Alive and Vulnerable: A Conversation with Author Bernadette Murphy
“I want to feel all too alive, to chance encountering the divine. To feel fast and vulnerable, powerful and exposed all at once. I want to truly live while I still have breath within me. But I’m not always sure I’m able,” writes Bernadette Murphy in her latest book, Harley and Me: Embracing Risk on the Road to a More Authentic Life. As readers learn, she is able: she wills herself to be.
In a testament to perseverance, this journalistic memoir weaves scientific research with three years of Murphy’s life, a time she describes as her “coming out” as a risk taker. Inviting the readers to join her on her midlife quest to reclaim — and in some cases, establish — her womanhood, sexuality and thrill-seeking side, we witness Murphy taking an almost 3,000 mile motorcycle trek from Los Angeles to Milwaukee, through torrential rainstorms and the raw beauty of French Polynesia.
Throughout the chronicle, Murphy propels herself from one mental and physical challenge after another, continually defying age and gender expectations in order to test her own endurance.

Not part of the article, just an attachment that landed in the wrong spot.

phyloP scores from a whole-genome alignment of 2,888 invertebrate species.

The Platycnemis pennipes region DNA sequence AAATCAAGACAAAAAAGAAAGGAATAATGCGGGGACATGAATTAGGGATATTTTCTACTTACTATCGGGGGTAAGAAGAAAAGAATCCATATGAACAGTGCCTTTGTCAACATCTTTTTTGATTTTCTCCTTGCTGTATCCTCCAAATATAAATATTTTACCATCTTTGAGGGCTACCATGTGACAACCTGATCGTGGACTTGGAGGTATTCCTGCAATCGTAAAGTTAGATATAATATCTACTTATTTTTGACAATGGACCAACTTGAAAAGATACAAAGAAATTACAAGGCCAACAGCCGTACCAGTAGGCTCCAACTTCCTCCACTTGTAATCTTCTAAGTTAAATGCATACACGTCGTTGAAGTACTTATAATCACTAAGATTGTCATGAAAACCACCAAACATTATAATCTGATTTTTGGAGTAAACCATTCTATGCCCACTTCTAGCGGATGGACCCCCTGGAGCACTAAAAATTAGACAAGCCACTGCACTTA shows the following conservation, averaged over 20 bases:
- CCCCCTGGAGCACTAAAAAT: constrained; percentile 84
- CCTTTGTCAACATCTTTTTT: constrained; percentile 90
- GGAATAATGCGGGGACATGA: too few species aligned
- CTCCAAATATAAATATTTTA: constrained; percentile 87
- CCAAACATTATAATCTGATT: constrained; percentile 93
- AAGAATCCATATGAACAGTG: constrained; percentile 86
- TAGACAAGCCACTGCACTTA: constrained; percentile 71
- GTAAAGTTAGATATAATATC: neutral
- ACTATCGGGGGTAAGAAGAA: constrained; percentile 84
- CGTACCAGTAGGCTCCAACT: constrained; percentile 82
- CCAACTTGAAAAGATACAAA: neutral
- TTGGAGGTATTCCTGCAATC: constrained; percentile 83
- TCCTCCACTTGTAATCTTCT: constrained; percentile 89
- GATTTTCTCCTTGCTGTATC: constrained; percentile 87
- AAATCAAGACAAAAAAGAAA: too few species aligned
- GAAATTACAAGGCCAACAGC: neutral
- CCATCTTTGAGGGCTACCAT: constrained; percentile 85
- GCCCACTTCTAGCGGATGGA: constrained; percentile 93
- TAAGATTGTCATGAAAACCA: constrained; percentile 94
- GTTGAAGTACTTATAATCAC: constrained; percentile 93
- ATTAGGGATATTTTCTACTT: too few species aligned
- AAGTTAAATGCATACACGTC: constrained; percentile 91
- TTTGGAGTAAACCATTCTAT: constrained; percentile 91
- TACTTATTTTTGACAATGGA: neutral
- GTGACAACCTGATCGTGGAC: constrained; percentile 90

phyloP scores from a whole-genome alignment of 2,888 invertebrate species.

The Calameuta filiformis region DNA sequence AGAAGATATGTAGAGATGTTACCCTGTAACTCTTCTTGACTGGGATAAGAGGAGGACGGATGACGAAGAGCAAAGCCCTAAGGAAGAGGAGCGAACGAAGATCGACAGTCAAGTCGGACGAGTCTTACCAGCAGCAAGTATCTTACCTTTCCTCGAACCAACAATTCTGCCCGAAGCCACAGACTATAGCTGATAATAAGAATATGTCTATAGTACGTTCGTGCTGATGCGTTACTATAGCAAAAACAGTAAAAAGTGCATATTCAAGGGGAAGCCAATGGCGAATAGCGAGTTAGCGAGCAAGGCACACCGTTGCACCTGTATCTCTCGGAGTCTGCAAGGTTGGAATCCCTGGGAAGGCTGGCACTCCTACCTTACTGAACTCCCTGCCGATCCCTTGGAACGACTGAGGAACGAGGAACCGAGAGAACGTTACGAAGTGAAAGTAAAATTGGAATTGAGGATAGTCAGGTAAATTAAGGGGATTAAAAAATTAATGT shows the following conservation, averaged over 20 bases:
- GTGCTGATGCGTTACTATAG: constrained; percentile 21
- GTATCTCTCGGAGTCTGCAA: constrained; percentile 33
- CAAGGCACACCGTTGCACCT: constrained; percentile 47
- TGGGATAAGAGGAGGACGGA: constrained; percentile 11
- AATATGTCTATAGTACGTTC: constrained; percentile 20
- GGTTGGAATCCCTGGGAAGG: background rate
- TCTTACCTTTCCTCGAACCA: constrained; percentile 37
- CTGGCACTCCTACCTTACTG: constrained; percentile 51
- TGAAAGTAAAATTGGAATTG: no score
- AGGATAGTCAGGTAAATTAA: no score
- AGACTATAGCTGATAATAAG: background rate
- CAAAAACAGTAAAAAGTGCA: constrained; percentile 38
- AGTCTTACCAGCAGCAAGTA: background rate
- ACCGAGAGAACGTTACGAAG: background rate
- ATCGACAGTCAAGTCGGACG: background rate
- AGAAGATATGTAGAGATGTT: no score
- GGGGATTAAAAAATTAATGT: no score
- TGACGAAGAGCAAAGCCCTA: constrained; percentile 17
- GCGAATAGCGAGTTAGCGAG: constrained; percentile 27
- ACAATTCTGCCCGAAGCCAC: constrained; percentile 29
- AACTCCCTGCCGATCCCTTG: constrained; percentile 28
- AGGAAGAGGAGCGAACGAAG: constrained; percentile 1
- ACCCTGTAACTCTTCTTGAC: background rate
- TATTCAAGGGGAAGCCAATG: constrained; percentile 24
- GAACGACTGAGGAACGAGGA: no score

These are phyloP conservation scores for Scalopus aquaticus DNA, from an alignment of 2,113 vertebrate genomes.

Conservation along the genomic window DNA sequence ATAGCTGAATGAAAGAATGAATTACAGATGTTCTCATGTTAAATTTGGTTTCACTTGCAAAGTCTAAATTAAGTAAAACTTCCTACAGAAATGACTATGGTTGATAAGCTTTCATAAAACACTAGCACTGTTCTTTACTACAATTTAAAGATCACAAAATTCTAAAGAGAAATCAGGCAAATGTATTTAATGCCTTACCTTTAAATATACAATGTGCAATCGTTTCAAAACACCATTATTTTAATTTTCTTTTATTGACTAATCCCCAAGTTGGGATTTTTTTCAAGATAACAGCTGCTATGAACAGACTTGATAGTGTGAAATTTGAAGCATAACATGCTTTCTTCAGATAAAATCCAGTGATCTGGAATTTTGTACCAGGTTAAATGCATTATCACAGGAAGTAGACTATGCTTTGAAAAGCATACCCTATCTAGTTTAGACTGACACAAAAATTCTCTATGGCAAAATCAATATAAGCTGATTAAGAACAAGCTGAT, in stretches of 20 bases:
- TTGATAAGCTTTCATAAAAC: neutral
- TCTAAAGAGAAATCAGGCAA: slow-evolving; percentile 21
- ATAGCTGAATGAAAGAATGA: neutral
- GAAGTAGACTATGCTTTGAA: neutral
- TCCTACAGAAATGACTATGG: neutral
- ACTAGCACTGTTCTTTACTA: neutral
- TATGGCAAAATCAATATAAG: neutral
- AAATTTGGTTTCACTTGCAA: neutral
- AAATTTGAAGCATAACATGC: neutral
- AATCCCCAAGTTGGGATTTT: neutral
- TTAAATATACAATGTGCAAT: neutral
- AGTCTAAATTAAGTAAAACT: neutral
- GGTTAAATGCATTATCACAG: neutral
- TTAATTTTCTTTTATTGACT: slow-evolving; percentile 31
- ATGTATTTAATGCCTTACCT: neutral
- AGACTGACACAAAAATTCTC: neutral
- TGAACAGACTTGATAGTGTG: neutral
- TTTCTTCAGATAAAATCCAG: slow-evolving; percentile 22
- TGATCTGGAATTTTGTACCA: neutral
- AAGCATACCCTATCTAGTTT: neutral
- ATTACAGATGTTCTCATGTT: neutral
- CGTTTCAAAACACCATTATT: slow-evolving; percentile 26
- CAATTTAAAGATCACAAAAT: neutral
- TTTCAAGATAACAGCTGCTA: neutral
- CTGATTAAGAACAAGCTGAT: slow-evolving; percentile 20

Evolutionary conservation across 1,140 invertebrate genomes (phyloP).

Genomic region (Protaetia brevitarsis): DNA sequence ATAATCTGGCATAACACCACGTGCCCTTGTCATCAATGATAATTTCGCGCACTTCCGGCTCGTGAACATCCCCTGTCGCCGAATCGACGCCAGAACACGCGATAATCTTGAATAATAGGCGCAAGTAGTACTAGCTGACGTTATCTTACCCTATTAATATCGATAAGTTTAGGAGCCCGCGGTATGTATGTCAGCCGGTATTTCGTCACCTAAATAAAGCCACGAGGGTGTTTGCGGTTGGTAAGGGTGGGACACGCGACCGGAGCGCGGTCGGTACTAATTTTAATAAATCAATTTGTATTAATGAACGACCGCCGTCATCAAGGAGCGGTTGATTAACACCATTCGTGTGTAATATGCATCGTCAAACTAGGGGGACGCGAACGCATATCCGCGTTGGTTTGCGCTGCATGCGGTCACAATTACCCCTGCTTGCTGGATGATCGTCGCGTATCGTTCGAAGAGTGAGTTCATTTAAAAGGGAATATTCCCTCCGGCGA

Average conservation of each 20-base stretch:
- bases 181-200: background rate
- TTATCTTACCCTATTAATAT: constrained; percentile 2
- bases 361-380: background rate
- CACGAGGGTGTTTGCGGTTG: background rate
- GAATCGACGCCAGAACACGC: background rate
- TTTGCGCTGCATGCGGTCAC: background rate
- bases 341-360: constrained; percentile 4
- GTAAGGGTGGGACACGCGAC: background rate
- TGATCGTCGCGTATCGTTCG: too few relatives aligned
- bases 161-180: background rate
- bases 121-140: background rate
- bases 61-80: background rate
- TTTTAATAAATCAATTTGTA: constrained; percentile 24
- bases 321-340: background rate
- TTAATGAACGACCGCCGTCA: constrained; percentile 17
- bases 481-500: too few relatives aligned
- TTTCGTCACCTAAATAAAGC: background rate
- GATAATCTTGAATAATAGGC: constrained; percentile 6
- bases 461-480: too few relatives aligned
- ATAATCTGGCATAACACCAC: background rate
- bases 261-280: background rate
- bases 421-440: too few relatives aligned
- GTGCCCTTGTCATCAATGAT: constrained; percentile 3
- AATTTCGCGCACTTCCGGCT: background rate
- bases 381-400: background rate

I chatted with Murphy about exposing vulnerabilities, taking risks, finding strength and the writing process.
First, I want to ask about the book. I can imagine your photos on Facebook: a woman rock-climbing beachside cliffs, winding on her motorcycle through a twisting mountain road, scuba-diving next to massive fish. If I hadn’t read your book and seen the process you go through to push yourself and overcome your fears, I would think it was effortlessly easy. What is the benefit of exposing how you process those testing moments? Why is telling these stories so important?
You’re so right: my FB feed indeed does look like that. And to an outsider, it might look like I have the perfect life, that I have it all figured out, that I am rocking this existence like no-one else. And that would be completely false.
This is a corrosive notion that dramatically separates us from each other, the idea that someone else has it easier than I do, that other people were given some handbook on life that wasn’t shared with me. The truth is this: we all struggle in countless ways — dealing with illness or dementia in our parents, wondering if we’ll ever have the kind of deep intimacy with a partner we’ve long desired, career impasses, concerns with children, health challenges. But the human experience includes struggle and challenge and discomfort and growth. There’s no avoiding it. The only way around is through.